On July 2, 1973, the Hillsgrove bridge was the first covered bridge in Sullivan County to be added to the NRHP, and on July 24, 1980 it was again included on the NRHP in a Multiple Property Submission of seven Covered Bridges of Bradford, Sullivan and Lycoming Counties.[13] The Hillsgrove bridge is on the 2006 National Bridge Inventory (NBI), which lists the covered bridge as 186 feet (57 m) long, with a roadway 12 feet 2 inches (3.71 m) wide, and a maximum load of 5.0 short tons (4.5 t).[2] However, the maximum load posted on the bridge itself is only 3.0 short tons (2.7 t). According to the NRHP, the bridge's "road surface width" is 18 feet (5.5 m),[3] which is only sufficient for a single lane of traffic.[2]

As of 2008, each portal has a sign with the posted clearance height of 8 feet (2.4 m), and the west portal also has a "No Trucks Allowed" sign hanging below this. A sign posted on the east portal above the clearance preserves the following 19th-century limits on its use: "Notice: All persons are forbidden to ride drive or lead any animal over this bridge faster than a walk or to drive more than 15 head of cattle horses or mules thereon at one time or to carry fire thereon except in a safe vessel under a penalty of not less than $.30 for each offence."[17][18]

The covered bridge rests on abutments of stone and mortar, which have been reinforced with concrete. There are no parapets.[5] The bridge deck is made of crosswise "narrow width laid flooring".[19] Wheel guards on the deck separate the roadway from the pedestrian walkways on either side and protect the sides, which are covered with "vertical board and batten siding" almost to the eaves.[5] As of 2008, the sides are unpainted, but the portals are painted red. The bridge has long, narrow windows with wooden shutters: the south side has three windows, and the north side has two. An opening between the eaves and the siding runs the length of the bridge on both sides. The gable roof is sheet metal which has been installed over the original wooden shake shingles. The bridge is supported by a Burr arch truss, and is similar in design and construction to the one in Forksville.[5] The western end of the Hillsgrove bridge lies against a steep hillside,[19] and those approaching the bridge from the west must make a sharp right turn to enter it.[17]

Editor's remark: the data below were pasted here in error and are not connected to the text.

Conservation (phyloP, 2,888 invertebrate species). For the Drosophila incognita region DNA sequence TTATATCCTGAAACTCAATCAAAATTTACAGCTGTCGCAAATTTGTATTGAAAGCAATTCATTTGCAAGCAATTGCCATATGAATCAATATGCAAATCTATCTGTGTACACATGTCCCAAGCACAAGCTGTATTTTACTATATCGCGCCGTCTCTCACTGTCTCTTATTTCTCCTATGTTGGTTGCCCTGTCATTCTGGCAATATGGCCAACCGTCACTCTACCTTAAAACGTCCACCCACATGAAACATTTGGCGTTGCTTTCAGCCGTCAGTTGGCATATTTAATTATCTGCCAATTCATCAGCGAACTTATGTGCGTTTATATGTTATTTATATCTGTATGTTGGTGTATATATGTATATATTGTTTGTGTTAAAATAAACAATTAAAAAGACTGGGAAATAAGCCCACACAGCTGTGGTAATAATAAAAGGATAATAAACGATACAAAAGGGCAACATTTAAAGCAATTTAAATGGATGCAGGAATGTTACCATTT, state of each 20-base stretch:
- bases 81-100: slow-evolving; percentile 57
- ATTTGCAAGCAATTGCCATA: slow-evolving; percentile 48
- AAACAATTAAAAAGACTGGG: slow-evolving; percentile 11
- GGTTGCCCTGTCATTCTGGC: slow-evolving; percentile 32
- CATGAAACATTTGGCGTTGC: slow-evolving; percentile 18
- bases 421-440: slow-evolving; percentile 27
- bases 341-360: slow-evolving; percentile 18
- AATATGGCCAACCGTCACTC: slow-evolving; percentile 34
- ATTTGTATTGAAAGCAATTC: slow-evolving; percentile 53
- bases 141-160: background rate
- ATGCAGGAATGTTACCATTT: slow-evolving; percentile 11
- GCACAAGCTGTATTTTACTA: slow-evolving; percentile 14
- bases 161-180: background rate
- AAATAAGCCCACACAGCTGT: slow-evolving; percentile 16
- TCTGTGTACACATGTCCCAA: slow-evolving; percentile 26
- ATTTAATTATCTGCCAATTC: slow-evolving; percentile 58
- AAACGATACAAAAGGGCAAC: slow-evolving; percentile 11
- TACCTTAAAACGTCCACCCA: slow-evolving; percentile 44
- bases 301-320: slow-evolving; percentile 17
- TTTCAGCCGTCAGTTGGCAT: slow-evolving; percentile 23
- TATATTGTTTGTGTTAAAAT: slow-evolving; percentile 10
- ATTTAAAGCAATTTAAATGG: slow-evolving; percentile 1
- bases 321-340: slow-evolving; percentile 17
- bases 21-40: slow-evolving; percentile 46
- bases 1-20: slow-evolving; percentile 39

Attitudes towards covered bridges in Sullivan County changed considerably in the last half of the 20th century. Two of the five bridges that remained in 1954 were razed by 1970, when the Pennsylvania Department of Transportation considered tearing down the Forksville bridge (but renovated it because of its historic nature and appeal to tourists).[20] The Hillsgrove Covered Bridge was added to the NRHP in 1973 and the two other bridges were added in 1980. The Pennsylvania Historical and Museum Commission now forbids the destruction of any covered bridge on the NRHP in the state and has to approve any renovation work.[21]

Use and restoration[edit]

Loyalsock Creek from the easternmost window on the south side, with a King post in front of the window

In the 19th century the Hillsgrove Covered Bridge survived major floods on March 1, 1865, and June 1, 1889, that destroyed other bridges in the West Branch Susquehanna River valley.[22] Between about 1870 and 1890, logging in the Loyalsock Creek watershed produced lumber rafts that floated beneath the bridge. The bridge was the site of "Uncle Ben's Landing" for lumber rafts, which did not travel at night. These rafts, each containing 5,000–30,000 board feet (11.8–70.8 m³) of lumber, were carried down the Loyalsock to its mouth at Montoursville. The raft era ended when the eastern hemlock were all clearcut.[23]